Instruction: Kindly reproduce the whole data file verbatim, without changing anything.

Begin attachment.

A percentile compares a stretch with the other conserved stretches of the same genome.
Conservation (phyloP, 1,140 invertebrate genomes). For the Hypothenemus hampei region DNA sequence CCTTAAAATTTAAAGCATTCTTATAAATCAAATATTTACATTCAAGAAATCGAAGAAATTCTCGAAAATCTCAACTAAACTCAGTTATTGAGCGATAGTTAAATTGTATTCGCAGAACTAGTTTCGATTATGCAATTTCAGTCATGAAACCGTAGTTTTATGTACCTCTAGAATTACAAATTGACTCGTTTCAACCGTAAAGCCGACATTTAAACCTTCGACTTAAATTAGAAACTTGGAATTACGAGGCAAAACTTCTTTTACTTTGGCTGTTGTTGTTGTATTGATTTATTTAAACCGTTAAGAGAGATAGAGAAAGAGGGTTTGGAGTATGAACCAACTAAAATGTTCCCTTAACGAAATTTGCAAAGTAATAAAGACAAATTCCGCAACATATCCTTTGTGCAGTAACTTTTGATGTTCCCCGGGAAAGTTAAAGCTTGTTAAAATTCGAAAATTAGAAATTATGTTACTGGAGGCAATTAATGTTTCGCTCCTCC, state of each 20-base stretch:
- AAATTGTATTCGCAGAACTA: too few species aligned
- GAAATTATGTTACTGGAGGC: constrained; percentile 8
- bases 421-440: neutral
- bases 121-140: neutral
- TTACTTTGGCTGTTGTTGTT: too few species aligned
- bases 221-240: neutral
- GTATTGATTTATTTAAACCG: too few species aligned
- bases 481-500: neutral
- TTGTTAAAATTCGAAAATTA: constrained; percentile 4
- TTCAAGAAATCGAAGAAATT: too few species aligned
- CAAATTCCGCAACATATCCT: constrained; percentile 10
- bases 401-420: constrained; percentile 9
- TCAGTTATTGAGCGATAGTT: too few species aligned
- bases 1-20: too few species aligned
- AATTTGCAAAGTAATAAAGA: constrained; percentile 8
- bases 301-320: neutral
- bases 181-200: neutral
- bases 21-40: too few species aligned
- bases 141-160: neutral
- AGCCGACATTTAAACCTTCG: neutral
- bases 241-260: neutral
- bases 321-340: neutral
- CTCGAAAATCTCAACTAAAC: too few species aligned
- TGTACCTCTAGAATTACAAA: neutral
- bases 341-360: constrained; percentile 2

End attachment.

A percentile compares a stretch with the other conserved stretches of the same genome.
Conservation (phyloP, 1,140 invertebrate genomes). For the Hypothenemus hampei region DNA sequence CCTTAAAATTTAAAGCATTCTTATAAATCAAATATTTACATTCAAGAAATCGAAGAAATTCTCGAAAATCTCAACTAAACTCAGTTATTGAGCGATAGTTAAATTGTATTCGCAGAACTAGTTTCGATTATGCAATTTCAGTCATGAAACCGTAGTTTTATGTACCTCTAGAATTACAAATTGACTCGTTTCAACCGTAAAGCCGACATTTAAACCTTCGACTTAAATTAGAAACTTGGAATTACGAGGCAAAACTTCTTTTACTTTGGCTGTTGTTGTTGTATTGATTTATTTAAACCGTTAAGAGAGATAGAGAAAGAGGGTTTGGAGTATGAACCAACTAAAATGTTCCCTTAACGAAATTTGCAAAGTAATAAAGACAAATTCCGCAACATATCCTTTGTGCAGTAACTTTTGATGTTCCCCGGGAAAGTTAAAGCTTGTTAAAATTCGAAAATTAGAAATTATGTTACTGGAGGCAATTAATGTTTCGCTCCTCC, state of each 20-base stretch:
- AAATTGTATTCGCAGAACTA: too few species aligned
- GAAATTATGTTACTGGAGGC: constrained; percentile 8
- bases 421-440: neutral
- bases 121-140: neutral
- TTACTTTGGCTGTTGTTGTT: too few species aligned
- bases 221-240: neutral
- GTATTGATTTATTTAAACCG: too few species aligned
- bases 481-500: neutral
- TTGTTAAAATTCGAAAATTA: constrained; percentile 4
- TTCAAGAAATCGAAGAAATT: too few species aligned
- CAAATTCCGCAACATATCCT: constrained; percentile 10
- bases 401-420: constrained; percentile 9
- TCAGTTATTGAGCGATAGTT: too few species aligned
- bases 1-20: too few species aligned
- AATTTGCAAAGTAATAAAGA: constrained; percentile 8
- bases 301-320: neutral
- bases 181-200: neutral
- bases 21-40: too few species aligned
- bases 141-160: neutral
- AGCCGACATTTAAACCTTCG: neutral
- bases 241-260: neutral
- bases 321-340: neutral
- CTCGAAAATCTCAACTAAAC: too few species aligned
- TGTACCTCTAGAATTACAAA: neutral
- bases 341-360: constrained; percentile 2